An English professor who bicycles once told me he did his recovery rides on the mountain bike. That’s been ringing in my head ever since. Mountain biking bounces you around a little bit and it is not as easy to get a smooth spin with your legs as it is on the road, so the road ride is the normal recovery choice. But the thing about going off road is you soak in the sweetness of the vegetation and the tone of the soils. Relatively motor free. Clean air. Softness. It is relaxing for your mind and can open up your spirit. I’ve been finding myself gravitating towards the open spaces above the foothills on some of my easy days. Riding to city’s edge and then going further up on the hard packed granite based trails with 25mm tires turns out to be a fun choice.
The foothills trails involve some climbing too, and occasionally I get lost, or drawn into going further than intended, so it is not perfect recovery. My dirt road recovery rides can leave me tired and needing more rest. But very satisfied. And I must say satisfaction is the bottom line for long term success in bicycling for me. I may be a little bit tired but I’m going to ride. Plus, during back to back races or in longer stage races, I know what to expect. I don’t feel like anytime I spend riding is wasted.
I was reading about 59 year old legend Ned Overend and the science and art of riding strong into your middle age. There’s some great points in Ned’s article regarding quality workouts and the importance of rest. I try to assimilate and apply the best advice that stands out to me. He mentions he’s selected the “right ratio for [him]” and I think that is key for all of us. Learn about how we operate as individuals and do the research so we know there are choices, and have the courage to experiment and try something new. Ned reminds me of a bicycling Ralph Waldo Emerson. Know the world but to thine own self be true. Mostly I stick to what works, which is just enjoying time on the bike and cherishing pulling the world in through my experiences on the bike. Today I saw wild turkeys. Often times I meet people. I get some thinking and reflecting done. Study places. And most of all when I return from a ride I feel like I have lived today.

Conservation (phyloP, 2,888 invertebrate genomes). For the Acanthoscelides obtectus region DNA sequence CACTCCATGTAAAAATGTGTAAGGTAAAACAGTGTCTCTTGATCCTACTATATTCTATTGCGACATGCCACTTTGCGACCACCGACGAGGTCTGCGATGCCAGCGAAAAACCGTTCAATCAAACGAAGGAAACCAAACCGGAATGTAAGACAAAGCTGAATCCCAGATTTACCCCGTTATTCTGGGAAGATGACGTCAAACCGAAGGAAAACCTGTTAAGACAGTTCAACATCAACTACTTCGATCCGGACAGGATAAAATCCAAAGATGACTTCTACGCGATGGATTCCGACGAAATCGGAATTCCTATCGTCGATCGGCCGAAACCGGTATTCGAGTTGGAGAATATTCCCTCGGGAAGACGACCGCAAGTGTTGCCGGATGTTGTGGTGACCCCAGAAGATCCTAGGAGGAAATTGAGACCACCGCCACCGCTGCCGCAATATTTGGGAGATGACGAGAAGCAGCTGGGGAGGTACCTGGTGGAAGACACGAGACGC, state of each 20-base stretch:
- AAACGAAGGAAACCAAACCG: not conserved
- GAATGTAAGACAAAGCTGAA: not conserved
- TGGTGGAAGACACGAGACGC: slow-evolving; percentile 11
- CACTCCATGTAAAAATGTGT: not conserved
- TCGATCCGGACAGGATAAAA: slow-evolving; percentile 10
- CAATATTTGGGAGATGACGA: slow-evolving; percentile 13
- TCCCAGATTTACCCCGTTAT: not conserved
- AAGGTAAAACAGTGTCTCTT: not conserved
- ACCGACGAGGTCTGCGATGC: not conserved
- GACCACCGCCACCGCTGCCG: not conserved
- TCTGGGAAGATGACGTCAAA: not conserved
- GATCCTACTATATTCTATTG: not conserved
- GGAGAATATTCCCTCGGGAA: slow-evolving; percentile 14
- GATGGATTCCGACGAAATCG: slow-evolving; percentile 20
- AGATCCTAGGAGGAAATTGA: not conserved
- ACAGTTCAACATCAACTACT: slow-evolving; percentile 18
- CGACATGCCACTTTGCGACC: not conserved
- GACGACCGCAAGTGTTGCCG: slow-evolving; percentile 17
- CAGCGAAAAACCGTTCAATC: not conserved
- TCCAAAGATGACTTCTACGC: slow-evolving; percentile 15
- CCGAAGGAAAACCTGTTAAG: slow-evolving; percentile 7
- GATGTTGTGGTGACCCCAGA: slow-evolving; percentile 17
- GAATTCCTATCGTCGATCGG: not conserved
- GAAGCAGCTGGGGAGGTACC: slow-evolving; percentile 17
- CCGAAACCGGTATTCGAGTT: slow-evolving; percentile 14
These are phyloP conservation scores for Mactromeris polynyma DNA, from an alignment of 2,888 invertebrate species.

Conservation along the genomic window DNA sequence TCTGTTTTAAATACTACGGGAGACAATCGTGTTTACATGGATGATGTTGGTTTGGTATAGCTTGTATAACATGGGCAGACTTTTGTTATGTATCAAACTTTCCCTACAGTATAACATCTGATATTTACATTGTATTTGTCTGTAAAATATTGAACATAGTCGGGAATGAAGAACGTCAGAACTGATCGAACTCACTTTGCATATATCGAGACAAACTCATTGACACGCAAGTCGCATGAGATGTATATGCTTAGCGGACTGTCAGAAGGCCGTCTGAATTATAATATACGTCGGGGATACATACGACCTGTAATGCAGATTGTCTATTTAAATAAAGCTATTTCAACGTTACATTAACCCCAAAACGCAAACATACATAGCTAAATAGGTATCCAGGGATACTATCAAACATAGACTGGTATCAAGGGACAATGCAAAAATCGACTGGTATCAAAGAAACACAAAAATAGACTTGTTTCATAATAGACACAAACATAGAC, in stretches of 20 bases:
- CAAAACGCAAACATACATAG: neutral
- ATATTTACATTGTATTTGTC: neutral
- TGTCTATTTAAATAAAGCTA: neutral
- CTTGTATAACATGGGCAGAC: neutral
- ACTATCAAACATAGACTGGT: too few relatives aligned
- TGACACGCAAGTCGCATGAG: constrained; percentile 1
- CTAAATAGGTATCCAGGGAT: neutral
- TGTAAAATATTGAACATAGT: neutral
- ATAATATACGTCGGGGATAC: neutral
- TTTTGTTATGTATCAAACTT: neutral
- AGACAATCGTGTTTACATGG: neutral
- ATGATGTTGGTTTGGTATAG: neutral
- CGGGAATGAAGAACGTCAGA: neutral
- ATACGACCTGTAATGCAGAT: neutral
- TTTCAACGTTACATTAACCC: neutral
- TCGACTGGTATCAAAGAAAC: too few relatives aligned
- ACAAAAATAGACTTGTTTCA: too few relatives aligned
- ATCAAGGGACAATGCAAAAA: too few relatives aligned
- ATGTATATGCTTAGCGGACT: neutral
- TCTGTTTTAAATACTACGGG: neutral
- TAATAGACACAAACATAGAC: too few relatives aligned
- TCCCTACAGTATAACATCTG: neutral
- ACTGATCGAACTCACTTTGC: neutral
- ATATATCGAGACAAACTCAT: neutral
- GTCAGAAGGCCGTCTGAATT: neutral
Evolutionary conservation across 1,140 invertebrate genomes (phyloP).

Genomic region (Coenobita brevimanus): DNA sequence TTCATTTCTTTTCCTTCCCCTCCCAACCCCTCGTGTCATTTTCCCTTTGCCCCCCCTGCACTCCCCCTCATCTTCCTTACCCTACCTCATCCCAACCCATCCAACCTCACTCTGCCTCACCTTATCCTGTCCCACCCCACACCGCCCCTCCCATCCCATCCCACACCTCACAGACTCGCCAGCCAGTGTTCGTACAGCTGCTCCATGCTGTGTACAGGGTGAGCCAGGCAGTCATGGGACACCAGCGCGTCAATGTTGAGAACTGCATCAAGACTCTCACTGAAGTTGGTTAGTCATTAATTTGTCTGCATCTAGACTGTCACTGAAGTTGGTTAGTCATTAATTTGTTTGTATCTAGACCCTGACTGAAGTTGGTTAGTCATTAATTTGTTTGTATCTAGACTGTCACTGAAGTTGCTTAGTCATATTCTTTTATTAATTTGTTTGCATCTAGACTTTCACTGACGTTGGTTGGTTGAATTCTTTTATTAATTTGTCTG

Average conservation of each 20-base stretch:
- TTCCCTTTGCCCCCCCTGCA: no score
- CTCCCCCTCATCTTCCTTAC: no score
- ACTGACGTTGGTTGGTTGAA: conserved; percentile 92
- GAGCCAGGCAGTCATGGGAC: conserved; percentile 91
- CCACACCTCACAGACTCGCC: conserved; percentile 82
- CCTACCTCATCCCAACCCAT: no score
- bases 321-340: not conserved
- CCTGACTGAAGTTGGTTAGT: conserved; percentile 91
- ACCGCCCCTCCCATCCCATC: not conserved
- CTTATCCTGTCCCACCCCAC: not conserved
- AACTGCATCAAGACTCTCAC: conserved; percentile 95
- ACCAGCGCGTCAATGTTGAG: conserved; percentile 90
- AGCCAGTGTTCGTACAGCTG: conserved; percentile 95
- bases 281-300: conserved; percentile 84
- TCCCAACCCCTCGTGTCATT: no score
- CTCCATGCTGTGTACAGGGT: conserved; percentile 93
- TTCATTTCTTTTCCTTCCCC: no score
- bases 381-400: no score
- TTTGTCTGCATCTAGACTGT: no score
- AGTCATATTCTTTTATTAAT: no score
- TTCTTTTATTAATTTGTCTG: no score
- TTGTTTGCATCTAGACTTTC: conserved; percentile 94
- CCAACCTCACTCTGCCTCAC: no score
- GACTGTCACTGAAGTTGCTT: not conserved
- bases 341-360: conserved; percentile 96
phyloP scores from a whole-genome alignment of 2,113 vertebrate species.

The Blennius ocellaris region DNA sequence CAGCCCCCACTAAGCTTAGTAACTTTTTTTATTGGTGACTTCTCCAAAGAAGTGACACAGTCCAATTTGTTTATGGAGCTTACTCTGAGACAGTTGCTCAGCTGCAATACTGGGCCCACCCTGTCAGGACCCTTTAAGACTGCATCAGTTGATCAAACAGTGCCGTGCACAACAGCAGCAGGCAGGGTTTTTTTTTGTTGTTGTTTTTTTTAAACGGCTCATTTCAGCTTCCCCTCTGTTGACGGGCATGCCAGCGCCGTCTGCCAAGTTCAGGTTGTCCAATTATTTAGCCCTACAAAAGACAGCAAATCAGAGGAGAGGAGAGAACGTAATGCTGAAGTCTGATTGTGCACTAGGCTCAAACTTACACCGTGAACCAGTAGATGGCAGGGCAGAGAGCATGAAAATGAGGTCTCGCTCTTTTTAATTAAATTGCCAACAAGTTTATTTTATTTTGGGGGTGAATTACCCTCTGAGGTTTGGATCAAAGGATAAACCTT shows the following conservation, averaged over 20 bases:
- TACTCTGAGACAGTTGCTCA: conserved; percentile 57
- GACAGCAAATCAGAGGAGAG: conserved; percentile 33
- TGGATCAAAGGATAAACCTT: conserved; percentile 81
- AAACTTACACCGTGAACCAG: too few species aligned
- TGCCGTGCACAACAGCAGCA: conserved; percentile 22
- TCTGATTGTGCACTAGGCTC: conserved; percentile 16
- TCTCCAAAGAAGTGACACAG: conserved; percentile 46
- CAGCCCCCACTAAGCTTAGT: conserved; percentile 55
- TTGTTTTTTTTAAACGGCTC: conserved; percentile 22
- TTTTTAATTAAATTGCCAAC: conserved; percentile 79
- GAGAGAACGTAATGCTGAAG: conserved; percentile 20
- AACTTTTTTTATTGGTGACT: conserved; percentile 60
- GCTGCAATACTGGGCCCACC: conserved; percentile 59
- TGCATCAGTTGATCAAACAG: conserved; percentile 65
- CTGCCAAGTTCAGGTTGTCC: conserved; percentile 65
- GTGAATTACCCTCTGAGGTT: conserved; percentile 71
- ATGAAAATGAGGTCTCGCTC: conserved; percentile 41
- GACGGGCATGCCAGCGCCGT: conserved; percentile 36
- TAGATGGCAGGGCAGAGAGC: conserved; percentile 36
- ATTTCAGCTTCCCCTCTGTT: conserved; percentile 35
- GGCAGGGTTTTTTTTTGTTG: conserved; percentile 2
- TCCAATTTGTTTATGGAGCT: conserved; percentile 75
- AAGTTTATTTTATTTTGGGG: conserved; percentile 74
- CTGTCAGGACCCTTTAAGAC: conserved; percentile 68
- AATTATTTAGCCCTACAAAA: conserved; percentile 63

You see a lot while out riding and it is an engaging way to observe the world. I feel good when there is an element of adventure in the ride meaning I improvised and wasn’t sure where it would take me. You realize something about the extent of your own powers through facing uncertainty. No matter how humble our output, when applied with diligence you can take yourself a long way, especially if you’re not afraid of getting a little tired and dirty. Ned’s gonna beat you no matter what, and he’s been riding so long he knows all the trails. So I figure I better find my own way around and enjoy today. And spend more time exploring by bike always remembering that my job is to build the receptivity and courage to listen and learn.